Heck, maybe the best thing to do isn’t a ride at all, but some sort of other protest method where a lot of people show up. Like a sit-in, a rally, a march, and so on. That way, all the baggage around critical mass and “cyclists” would be gone and the message would be the focus.

          Recommended Thumb up 12

          • TJ July 1, 2014 at 1:20 pm

            Good points Jonathan. To be clear, as well, I’m not suggesting those who desire (deserve) better infrastructure and awareness accept slightness and quietly yield to other road users. However, I am a fan of leading by example and well considered tactics. After all, we’re dealing with several issues (at least): awareness, acceptance, participation, and infrastructure. Some of these are political –most notably infrastructure. Others are more owed to being good neighbors and ambassadors for cycling as a form of transportation, well-being, and sheer fun.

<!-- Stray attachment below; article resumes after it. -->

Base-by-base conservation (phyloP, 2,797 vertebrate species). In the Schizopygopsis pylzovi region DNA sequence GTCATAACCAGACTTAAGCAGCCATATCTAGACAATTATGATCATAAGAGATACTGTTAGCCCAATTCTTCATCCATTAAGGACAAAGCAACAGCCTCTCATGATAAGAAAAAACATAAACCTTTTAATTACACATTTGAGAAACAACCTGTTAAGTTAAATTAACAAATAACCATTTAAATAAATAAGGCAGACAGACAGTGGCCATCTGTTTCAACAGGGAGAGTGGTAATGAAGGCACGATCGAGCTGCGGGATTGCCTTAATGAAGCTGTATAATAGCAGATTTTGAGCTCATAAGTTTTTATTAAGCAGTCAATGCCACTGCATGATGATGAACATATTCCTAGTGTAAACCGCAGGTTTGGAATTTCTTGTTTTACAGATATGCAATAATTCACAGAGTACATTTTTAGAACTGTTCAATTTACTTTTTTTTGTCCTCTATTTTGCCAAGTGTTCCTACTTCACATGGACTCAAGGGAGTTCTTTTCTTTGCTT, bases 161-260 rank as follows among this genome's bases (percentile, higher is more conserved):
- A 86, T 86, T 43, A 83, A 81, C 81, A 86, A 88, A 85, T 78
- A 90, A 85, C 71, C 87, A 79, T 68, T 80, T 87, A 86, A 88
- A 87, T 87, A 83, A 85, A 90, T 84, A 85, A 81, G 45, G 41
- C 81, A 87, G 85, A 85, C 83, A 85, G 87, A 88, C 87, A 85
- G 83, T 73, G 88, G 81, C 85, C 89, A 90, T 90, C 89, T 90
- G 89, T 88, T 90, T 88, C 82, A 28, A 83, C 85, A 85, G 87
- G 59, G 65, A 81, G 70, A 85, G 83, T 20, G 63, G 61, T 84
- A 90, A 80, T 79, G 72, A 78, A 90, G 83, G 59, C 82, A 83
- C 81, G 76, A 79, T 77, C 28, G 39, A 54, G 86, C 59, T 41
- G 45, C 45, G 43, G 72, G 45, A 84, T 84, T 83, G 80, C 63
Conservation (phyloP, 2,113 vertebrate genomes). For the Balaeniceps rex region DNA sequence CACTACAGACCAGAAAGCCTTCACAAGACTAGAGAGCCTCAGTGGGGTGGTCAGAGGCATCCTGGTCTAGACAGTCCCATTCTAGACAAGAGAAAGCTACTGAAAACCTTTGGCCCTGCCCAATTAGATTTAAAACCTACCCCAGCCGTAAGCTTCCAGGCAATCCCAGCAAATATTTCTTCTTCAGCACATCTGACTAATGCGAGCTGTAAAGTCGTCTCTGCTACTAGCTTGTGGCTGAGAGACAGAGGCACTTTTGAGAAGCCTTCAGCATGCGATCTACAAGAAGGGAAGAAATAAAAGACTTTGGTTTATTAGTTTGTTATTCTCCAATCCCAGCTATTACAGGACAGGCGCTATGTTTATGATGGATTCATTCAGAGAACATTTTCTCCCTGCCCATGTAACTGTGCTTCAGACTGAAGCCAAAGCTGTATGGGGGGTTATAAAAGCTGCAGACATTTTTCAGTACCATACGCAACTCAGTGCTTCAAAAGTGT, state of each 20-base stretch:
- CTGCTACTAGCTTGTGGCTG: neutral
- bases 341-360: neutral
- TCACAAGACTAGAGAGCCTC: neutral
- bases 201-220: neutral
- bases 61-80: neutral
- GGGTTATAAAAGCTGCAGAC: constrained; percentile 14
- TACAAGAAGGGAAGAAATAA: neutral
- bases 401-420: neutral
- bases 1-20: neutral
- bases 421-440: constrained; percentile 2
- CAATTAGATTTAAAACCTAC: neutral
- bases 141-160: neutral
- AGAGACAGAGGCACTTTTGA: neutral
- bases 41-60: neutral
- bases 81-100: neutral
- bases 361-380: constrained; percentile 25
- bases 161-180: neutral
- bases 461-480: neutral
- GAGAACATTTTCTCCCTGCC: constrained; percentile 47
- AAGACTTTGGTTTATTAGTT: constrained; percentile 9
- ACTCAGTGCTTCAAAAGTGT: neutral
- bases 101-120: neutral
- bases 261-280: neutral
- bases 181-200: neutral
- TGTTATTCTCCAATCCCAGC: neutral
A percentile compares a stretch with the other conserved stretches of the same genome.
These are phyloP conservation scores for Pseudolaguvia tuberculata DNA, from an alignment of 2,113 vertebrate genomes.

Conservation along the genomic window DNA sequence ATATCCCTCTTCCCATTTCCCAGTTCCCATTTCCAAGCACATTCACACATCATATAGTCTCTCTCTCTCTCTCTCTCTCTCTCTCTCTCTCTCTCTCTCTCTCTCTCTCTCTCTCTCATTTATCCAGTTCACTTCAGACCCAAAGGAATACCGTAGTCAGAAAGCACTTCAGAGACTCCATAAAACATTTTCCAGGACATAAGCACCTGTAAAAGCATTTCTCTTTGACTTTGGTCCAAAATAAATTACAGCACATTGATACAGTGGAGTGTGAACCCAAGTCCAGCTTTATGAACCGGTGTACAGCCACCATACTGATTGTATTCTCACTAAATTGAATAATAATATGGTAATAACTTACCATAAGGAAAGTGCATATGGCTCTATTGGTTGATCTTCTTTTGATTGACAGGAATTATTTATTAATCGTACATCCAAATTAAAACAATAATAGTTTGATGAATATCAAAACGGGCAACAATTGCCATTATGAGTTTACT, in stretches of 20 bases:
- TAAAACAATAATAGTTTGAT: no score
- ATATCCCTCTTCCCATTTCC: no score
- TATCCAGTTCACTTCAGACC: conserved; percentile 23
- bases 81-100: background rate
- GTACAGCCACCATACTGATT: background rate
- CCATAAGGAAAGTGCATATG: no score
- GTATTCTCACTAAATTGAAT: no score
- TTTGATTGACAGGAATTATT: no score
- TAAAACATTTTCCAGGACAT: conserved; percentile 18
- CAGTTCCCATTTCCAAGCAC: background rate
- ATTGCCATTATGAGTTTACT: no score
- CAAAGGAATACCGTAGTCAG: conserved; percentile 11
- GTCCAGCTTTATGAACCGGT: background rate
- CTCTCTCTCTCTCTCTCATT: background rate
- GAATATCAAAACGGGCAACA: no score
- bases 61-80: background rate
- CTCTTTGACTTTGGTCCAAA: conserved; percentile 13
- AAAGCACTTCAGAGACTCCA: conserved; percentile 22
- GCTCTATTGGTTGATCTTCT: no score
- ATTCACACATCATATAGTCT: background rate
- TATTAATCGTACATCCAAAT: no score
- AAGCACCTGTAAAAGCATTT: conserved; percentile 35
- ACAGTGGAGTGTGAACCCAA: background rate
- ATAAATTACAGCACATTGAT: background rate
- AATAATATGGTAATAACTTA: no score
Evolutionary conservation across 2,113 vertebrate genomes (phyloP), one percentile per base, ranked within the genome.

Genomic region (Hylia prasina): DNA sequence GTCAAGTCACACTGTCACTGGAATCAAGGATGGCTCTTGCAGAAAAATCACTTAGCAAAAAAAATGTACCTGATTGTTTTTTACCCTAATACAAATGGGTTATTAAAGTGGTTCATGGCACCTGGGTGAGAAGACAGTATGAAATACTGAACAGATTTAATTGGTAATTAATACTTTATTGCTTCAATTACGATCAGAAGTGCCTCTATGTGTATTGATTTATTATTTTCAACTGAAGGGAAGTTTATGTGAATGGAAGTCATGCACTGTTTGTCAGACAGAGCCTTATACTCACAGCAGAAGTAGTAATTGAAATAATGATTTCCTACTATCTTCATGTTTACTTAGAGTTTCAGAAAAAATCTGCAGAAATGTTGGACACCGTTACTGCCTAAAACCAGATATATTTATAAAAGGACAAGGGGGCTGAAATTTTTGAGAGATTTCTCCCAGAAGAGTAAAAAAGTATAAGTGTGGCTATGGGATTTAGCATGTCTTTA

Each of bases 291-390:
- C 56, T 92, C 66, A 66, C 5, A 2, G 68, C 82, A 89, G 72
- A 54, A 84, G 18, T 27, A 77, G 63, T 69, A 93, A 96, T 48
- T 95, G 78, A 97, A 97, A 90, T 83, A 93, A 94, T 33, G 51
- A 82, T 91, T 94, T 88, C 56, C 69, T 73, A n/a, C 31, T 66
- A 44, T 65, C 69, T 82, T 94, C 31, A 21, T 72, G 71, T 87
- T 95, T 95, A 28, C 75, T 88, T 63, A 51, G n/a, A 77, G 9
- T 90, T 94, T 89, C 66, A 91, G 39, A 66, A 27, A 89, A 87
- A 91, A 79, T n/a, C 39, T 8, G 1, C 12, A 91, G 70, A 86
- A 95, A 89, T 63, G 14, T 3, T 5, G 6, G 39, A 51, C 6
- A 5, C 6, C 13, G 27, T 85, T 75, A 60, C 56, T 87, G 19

While I appreciate your sentiment that every user is an individual the notion is only applicable when the rubber meets the road, where every driver and cyclists should be respected and not be held accountable for the actions of others. However, when it comes to how we would like for our public dollars spent, we are a voting group with different stakes than the non-cycling community. It is possible to simultaneously make the roads safer and less-stressful for cars, bikes, and pedestrian, but as a group we need the buy-in and cooperation of the driving public. I do believe we’re in a position, with the right tactics, to capitalize and gain support. A strike at Portland’s bike culture offends all who understand what makes this city special –cyclist or not.